To the best of my knowledge I’ve been punched in the face twice in my life. The first time was by Andrew Passolini when I was in standard three (year 5 in the modern parlance), who put fist to face after a brief squabble over who was ‘it’ in a game of off-ground touch.
The second time was by a chap called Desmond during my time as an exchange student in the USA, who took umbrage at my mocking his patchy knowledge of Roy of the Rovers late one night after a session on the Sam Adams at the Mews Tavern.
Desmond and I had been on a collision course for a while; I found his frequent inaccuracies in pop-culture references irritating, something neatly counter-balanced by his willingness to use violence as a means of communication. In fact, on our second day in the US, he actually said so himself.
“I really like you, Gareth,” he said – which was nice. “But I think there are going to be times when I’m going to want to punch you in the face,” he added, which was not.
Luckily, as much as he seemed to enjoy the thought of a scrap, he wasn’t all that good at it. Admittedly better than me, but then, I set a pretty low benchmark.
Let’s be fair, we were students on an arts and humanities course, not exactly an environment noted as a breeding ground for brawlers.
The punch was not a great one, Desmond seemingly losing enthusiasm mid-swing resulting in a limp wrist dab on the upper cheek.
“Didn’t hurt,” I said, although, to be honest, it did.
“I’m going to bed,” said Desmond.
And that was the end of the fight.
We were sort of like Donald Sinden and Windsor Davies in Never the Twain, bitter enemies who kind of got on rather well in between arguing.
We spent the best part of a year together, among a small collection of displaced Brits across the pond. At the end of the year four of us – Desmond included, hit the road and explored the states. Mostly it was wonderful, occasionally (approximately once a day) there’d be a little flare up.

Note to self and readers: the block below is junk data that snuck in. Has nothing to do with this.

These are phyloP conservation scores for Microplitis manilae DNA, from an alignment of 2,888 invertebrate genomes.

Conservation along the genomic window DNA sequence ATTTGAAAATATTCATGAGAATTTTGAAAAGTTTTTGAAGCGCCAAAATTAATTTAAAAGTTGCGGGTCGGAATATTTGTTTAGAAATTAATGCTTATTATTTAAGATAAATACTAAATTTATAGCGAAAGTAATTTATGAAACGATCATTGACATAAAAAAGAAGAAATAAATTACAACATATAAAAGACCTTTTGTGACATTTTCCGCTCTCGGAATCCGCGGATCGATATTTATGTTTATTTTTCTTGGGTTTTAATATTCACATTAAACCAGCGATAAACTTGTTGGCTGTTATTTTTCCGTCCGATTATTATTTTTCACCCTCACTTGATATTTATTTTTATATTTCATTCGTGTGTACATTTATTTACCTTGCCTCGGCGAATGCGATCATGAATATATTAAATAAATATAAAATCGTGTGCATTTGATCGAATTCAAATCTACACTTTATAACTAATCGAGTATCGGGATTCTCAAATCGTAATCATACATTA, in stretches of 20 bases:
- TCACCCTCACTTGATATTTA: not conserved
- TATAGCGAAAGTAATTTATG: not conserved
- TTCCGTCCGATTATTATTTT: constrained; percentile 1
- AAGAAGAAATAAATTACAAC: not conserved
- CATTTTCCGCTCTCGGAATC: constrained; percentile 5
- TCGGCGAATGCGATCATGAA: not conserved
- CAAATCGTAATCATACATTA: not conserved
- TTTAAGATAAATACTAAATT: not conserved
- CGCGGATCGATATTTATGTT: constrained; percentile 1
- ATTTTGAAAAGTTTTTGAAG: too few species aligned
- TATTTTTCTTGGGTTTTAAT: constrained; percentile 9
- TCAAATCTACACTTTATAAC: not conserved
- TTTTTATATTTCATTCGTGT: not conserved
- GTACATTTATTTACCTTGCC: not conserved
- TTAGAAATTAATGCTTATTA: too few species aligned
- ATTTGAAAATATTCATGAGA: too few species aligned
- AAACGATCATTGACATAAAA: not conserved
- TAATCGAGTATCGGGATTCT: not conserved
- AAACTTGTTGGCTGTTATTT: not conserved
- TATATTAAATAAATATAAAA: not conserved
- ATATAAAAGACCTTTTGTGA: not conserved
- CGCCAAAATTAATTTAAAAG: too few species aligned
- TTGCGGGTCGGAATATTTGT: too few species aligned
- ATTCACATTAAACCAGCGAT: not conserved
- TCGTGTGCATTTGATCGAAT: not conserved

It just added to the fun.
He hailed from Coventry and spoke in a very measured way and always seemed to be on the look-out for his next battle.
As the goal-keeper in our football team Des got red-carded in the quarter final of the campus 5-a-side tournament for running the length of the pitch to punch one of our opponents in a match we were winning 9-2 with only seconds remaining, rendering him suspended for the semis.
He also got hit across the back with a guitar on a night out in Memphis. I would like to be able to elaborate but I wasn’t with him at the time as he decided to wander off on his own along Beale St rather than pay the $1 entry into the bar the remaining three of us were entering.
Desmond walked to the beat of his own drum. He was that guy who worked out exactly what everyone spent while we waited for the bill, the guy who argued with a homeless man in Washington DC, explaining to him, with some vigour, why Elvis was rubbish and that said homeless man would do better if he stopped singing Hound Dog and learned the words to That’s Entertainment.
The guy who, when asked what he thought of a film would pause, put finger to chin and say:
“I’ll think on it and get back to you.”
Desmond is not his real name.